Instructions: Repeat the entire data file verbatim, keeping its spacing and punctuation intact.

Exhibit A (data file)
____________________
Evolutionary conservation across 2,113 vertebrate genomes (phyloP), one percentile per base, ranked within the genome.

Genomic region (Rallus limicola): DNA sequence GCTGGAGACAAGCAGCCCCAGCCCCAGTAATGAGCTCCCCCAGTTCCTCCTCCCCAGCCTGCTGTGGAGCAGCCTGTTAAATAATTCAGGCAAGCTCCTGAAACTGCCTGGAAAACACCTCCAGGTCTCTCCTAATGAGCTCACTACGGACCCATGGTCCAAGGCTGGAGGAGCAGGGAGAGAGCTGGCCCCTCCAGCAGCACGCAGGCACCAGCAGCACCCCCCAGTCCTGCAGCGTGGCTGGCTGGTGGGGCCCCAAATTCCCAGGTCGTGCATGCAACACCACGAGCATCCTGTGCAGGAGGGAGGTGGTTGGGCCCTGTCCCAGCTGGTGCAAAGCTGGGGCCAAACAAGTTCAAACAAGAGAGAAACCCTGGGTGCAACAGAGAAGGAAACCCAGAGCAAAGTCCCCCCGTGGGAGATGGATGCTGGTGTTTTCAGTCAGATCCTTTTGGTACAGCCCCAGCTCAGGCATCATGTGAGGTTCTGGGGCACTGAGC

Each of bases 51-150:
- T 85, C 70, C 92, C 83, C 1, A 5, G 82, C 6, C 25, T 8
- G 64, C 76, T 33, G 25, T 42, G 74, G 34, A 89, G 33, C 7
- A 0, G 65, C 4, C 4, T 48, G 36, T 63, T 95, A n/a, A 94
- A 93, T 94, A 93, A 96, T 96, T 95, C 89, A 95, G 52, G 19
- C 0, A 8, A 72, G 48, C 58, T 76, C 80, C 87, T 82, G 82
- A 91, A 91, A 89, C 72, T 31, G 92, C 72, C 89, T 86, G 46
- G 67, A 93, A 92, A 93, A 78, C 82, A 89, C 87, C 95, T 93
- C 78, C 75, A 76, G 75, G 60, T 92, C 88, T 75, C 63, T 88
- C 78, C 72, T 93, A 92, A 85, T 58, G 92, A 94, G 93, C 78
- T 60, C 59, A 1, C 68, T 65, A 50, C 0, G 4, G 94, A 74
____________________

Evolutionary conservation across 2,113 vertebrate genomes (phyloP), one percentile per base, ranked within the genome.

Genomic region (Rallus limicola): DNA sequence GCTGGAGACAAGCAGCCCCAGCCCCAGTAATGAGCTCCCCCAGTTCCTCCTCCCCAGCCTGCTGTGGAGCAGCCTGTTAAATAATTCAGGCAAGCTCCTGAAACTGCCTGGAAAACACCTCCAGGTCTCTCCTAATGAGCTCACTACGGACCCATGGTCCAAGGCTGGAGGAGCAGGGAGAGAGCTGGCCCCTCCAGCAGCACGCAGGCACCAGCAGCACCCCCCAGTCCTGCAGCGTGGCTGGCTGGTGGGGCCCCAAATTCCCAGGTCGTGCATGCAACACCACGAGCATCCTGTGCAGGAGGGAGGTGGTTGGGCCCTGTCCCAGCTGGTGCAAAGCTGGGGCCAAACAAGTTCAAACAAGAGAGAAACCCTGGGTGCAACAGAGAAGGAAACCCAGAGCAAAGTCCCCCCGTGGGAGATGGATGCTGGTGTTTTCAGTCAGATCCTTTTGGTACAGCCCCAGCTCAGGCATCATGTGAGGTTCTGGGGCACTGAGC

Each of bases 51-150:
- T 85, C 70, C 92, C 83, C 1, A 5, G 82, C 6, C 25, T 8
- G 64, C 76, T 33, G 25, T 42, G 74, G 34, A 89, G 33, C 7
- A 0, G 65, C 4, C 4, T 48, G 36, T 63, T 95, A n/a, A 94
- A 93, T 94, A 93, A 96, T 96, T 95, C 89, A 95, G 52, G 19
- C 0, A 8, A 72, G 48, C 58, T 76, C 80, C 87, T 82, G 82
- A 91, A 91, A 89, C 72, T 31, G 92, C 72, C 89, T 86, G 46
- G 67, A 93, A 92, A 93, A 78, C 82, A 89, C 87, C 95, T 93
- C 78, C 75, A 76, G 75, G 60, T 92, C 88, T 75, C 63, T 88
- C 78, C 72, T 93, A 92, A 85, T 58, G 92, A 94, G 93, C 78
- T 60, C 59, A 1, C 68, T 65, A 50, C 0, G 4, G 94, A 74